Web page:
We gave up on the trying to time stamp packets and finding it’s mate. Unless the NIC does the receive timestamp, which we found most NICs don’t, doing the timestamp yourself in the IM will cause a lot on packets to have the same timestamp whenever there is a burst of packets or even a moderate load. Finding the mate to any packet is akin to “Where’s Waldo?”.

The simplest method for Multicast/Broadcast is to have a method for knowing the connect status of your NICs and choose one to be primary. Whenever both NICs are connected and good, pass the primary packets up and drop them on the secondary. Your method needs to let your IM know when the primary NIC is not good so the packets on the secondary can be passed up. Your method must also consider how to handle packets when the primary comes back good, there is an overlap that needs to be handled.

Good luck.

Larry C

Thank you so much for your guidance. Yes Larry, this is for managing the duplicate packets. In my case i have to drop a packet if the duplicate packet is received within 0.5ms else i have to pass the duplicate packet also to the TCP/IP layer. Would you please tell me what would be the best way to handle this scenario.

I missed to add that i am working on NDIS 5.1. Thanks!

With Regards,
Subashini

What it means is that you need to have 0.5ms of ‘memory’ in your receive
path so that you can detect that a packet ‘has already been received’ within
the memory window.

I do not recommend that you actually keep the packet since you most often
will be hanging on to resources that are limited and owned by the underlying
NIC.

How you ‘compare’ the packets is up to you. Obviously the most costly
comparison is a equality test of every octet. A suitable hash function
might be chosen in a trade-off of space vs. computation. If you are only
concerned with IP packets (and not ARP, LLC, IPX, etc.) then taking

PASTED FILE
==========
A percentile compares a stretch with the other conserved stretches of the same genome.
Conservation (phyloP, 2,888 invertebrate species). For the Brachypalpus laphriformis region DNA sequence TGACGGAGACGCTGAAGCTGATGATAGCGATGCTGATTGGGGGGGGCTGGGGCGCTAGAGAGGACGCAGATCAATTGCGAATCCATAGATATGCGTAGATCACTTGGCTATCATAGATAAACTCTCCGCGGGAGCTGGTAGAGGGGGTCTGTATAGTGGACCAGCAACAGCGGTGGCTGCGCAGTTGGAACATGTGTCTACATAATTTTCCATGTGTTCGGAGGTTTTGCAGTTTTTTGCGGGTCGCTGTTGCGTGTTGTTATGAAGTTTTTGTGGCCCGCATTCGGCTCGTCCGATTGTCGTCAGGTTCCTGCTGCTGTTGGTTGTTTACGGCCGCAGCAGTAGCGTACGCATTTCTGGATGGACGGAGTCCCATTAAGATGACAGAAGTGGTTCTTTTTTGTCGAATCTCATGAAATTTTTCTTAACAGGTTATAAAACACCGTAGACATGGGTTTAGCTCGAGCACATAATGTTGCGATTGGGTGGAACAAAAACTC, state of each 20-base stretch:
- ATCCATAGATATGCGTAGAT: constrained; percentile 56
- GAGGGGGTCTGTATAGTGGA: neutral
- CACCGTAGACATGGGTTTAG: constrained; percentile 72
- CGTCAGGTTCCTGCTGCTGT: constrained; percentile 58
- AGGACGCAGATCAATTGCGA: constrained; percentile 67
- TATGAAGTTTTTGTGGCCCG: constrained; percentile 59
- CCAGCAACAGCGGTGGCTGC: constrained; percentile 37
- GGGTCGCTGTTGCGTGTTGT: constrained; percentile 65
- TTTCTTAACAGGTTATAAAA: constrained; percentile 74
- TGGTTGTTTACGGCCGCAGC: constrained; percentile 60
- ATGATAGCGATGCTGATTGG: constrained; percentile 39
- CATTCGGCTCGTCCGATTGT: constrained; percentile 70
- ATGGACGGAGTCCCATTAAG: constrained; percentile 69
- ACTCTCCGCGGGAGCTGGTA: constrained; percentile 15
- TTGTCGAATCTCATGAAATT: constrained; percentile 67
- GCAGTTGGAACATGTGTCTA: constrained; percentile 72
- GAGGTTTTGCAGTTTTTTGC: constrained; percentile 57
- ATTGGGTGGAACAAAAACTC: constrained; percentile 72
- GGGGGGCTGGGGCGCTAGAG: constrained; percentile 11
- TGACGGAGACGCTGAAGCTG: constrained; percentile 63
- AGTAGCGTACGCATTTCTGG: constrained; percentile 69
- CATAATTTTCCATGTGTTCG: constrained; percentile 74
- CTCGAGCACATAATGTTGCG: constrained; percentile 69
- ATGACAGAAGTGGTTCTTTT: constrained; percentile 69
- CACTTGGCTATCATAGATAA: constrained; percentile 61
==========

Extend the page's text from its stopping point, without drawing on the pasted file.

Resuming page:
advantage of the IP header is probably wise. A hash (or copy) of the IP
header ought to be enough to consider a packet a ‘duplicate’ and that is
very likely (actually, required) to be in the first NDIS_BUFFER of an
NDIS_PACKET.

There are many possible ways to organize the ‘memory’ for this function.
Keep in mind that every packet received will have to be ‘inserted’ into this
‘memory’, even if it is a duplicate. Also keep in mind that every packet
will cause a ‘search’ of this ‘memory’ and so both of those operations need
to be efficient. Lastly, you will need to age entries in the ‘memory’ and
remove those that are no longer within the 0.5ms window.

Good Luck,
Dave Cattley

-----Original Message-----
From: xxxxx@lists.osr.com
[mailto:xxxxx@lists.osr.com] On Behalf Of xxxxx@hcl.in
Sent: Saturday, September 05, 2009 10:29 AM
To: Windows System Software Devs Interest List
Subject: RE:[ntdev] Time difference between two received packets in NDIS
Intermediate Driver

Thank you so much for your guidance. Yes Larry, this is for managing the
duplicate packets. In my case i have to drop a packet if the duplicate
packet is received within 0.5ms else i have to pass the duplicate packet
also to the TCP/IP layer. Would you please tell me what would be the best
way to handle this scenario.


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A long time ago I used KeQueryPerformanceCounter to stamp packets and correlate between multiple adapters. You have to be aware that the value of the counter is current CPU dependant. The documentation mentions that you should “use this routing as infrequently as possible”, but if you have to compare and contrast with the past 500us of packets, I doubt that KeQueryPerformanceCounter would be your bottleneck.

Collecting statistic in IM driver could not be accurate in any way because this result could be depends on hardware configuration and in some way on software configuration too. The best way of course put statistic stuff in NIC card. But probably it would be in the next generation of network cards.

Igor Sharovar